Catcher Steve Clevenger was told to come off the field for Triple-A Iowa last night, because it looked like he was about to be traded.
He didn’t find out where he was going until this afternoon – roughly five minutes before news broke that Clevenger, a 2004 Mount St. Joseph’s graduate, and right-hander Scott Feldman had been dealt to Clevenger’s hometown Orioles for pitchers Jake Arrieta and Pedro Strop and two international signing slots.
Clevenger grew up in the Pigtown neighborhood of the city – before he moved to Linthicum when he was 11 or so – and went to Orioles games all the time.
- Orioles trade Strop, Arrieta to Cubs for Scott Feldman [Video]
- Steve Clevenger is 'a competitor,' his former coach at Mount St. Joseph says
- Jake Arrieta speaks about leaving Baltimore
- Orioles Prospect Watch
- Orioles photo day 2015
- Orioles spring training 2015
See more photos »
- Steve Clevenger
- Baltimore Orioles
See more topics »
“It’s like a dream come true, growing up less than five minutes from the stadium and watching Cal [Ripken Jr.] and Brady [Anderson] and Eddie [Murray] and all those guys,” Clevenger, 27, said. “It’s just a great feeling to get to go home and play. Not many people get to play in their home city.”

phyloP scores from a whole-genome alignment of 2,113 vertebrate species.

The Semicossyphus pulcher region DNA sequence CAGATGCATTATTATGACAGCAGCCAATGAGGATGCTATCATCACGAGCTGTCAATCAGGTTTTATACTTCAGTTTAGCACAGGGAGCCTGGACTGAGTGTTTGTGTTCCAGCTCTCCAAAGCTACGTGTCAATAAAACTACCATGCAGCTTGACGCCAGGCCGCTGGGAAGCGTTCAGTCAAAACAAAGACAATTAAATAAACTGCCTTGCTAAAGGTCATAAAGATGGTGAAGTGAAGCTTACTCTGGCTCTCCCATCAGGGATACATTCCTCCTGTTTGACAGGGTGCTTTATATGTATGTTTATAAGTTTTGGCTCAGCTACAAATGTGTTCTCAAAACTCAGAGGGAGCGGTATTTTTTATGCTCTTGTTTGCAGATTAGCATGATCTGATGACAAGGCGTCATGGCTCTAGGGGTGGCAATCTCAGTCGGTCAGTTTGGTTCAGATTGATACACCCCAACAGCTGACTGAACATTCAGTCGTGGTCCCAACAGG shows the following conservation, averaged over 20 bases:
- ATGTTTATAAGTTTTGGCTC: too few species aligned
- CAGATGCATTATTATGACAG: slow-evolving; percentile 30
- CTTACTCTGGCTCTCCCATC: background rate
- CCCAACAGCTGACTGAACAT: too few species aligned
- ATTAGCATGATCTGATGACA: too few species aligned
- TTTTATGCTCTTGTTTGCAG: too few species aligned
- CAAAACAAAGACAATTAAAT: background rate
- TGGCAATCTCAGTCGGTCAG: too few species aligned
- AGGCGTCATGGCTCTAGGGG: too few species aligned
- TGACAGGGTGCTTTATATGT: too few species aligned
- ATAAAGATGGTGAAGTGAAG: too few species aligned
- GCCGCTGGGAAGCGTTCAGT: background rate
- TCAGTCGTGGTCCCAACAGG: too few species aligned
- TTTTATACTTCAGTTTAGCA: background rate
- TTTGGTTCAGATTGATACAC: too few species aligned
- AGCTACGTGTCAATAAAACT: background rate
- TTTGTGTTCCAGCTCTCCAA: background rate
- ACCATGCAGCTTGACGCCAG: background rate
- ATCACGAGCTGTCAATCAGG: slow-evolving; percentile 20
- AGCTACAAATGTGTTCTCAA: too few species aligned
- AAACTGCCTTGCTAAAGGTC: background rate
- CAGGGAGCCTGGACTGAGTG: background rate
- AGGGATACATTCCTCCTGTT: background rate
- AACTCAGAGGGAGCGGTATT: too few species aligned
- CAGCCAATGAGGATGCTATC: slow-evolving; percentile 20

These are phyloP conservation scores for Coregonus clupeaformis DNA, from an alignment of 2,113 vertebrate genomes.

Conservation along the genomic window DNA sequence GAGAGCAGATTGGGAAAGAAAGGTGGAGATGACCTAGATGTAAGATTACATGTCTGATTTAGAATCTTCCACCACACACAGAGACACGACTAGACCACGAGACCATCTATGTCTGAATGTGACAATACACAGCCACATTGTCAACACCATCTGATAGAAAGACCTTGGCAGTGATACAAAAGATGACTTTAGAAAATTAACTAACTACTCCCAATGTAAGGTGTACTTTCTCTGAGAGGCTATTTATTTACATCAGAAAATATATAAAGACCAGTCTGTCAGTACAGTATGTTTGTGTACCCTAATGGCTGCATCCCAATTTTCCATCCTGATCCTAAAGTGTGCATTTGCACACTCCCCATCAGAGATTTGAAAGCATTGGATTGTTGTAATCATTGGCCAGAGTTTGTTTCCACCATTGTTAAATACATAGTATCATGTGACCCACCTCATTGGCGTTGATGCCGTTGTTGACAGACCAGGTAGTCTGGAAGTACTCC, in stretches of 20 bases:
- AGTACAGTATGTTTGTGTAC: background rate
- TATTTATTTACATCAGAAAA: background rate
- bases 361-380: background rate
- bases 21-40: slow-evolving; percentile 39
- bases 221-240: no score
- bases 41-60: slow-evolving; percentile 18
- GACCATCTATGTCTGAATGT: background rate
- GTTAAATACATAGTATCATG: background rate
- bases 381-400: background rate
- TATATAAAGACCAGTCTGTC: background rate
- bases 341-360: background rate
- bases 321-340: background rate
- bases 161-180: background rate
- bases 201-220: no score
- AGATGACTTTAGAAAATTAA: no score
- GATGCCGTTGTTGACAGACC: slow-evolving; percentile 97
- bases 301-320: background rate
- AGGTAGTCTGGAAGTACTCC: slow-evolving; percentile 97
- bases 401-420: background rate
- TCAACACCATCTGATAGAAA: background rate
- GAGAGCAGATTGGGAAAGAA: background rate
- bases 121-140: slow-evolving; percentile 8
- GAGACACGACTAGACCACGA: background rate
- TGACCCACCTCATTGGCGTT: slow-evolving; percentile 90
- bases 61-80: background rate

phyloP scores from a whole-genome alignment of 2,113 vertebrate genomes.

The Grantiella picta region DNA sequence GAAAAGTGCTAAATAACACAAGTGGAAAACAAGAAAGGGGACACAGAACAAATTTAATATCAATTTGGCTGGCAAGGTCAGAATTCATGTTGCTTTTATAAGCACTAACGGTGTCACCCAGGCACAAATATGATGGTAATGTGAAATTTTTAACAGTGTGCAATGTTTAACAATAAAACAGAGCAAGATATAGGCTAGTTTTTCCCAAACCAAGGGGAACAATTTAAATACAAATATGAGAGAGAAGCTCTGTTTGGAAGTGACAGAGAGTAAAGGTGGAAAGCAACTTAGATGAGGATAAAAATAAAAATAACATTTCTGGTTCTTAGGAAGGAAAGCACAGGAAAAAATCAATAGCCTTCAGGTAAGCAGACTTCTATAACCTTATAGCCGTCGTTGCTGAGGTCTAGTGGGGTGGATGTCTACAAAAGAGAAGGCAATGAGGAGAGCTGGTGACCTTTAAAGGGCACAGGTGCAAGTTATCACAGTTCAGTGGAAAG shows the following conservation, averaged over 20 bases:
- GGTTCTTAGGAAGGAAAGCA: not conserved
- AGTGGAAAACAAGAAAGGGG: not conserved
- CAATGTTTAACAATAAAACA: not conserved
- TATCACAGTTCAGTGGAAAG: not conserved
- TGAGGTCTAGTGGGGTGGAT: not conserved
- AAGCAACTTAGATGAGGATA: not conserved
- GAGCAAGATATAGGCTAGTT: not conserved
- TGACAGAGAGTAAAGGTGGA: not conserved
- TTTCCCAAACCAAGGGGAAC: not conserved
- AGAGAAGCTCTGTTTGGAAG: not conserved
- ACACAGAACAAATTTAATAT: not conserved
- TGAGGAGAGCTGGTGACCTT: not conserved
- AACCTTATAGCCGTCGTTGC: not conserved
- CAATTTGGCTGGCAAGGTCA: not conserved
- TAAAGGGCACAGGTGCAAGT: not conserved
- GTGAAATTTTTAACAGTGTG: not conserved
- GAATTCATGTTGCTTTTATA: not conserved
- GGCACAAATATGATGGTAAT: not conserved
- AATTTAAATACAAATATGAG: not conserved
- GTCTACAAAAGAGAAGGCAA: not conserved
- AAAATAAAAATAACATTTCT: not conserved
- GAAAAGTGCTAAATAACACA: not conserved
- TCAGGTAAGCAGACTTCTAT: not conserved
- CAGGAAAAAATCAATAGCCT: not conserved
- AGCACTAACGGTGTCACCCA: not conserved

An infielder by trade – he played outfield and shortstop at Mount St. Joe – Clevenger made the transition to catching after the Cubs drafted him in the seventh round in 2006 out of Chipola Junior College, where Orioles manager Buck Showalter once played.
“They pulled me aside and asked what I thought about catching and said it would be my quickest path to the big leagues,” the left-handed hitting Clevenger said. “I said, ‘I’m all in.’ And I have been all in and I’ve worked hard to get to where I am now.”
That was Clevenger’s reputation when he played for Youse’s Orioles’ amateur powerhouse club – with teammates such as Steve Johnson and the late Nick Adenhart – even volunteering to catch in doubleheaders.
“Steve was always about the team. He was a middle of the lineup hitter with real good strike zone awareness and real good pitch recognition,” said Orioles scout Dean Albany, who managed Clevenger with Youse’s Orioles. “And he played the game real hard.”
Clevenger said he continues to play hard – and that fans will see that when he gets to Baltimore. He’s been sidelined for much of the season with an oblique strain, but he’s fully healthy now.
And he’s excited for a chance to play for the Orioles after cheering for favorites like Ripken and Joe Orsulak years ago. He said his phone began blowing up with messages from his Baltimore friends as soon as it was announced that the Orioles had traded for him.
“This is just a very good time for me and my family,” Clevenger said. “It’s something special, it’s a winning team, and hopefully I can help bring a championship to Baltimore.”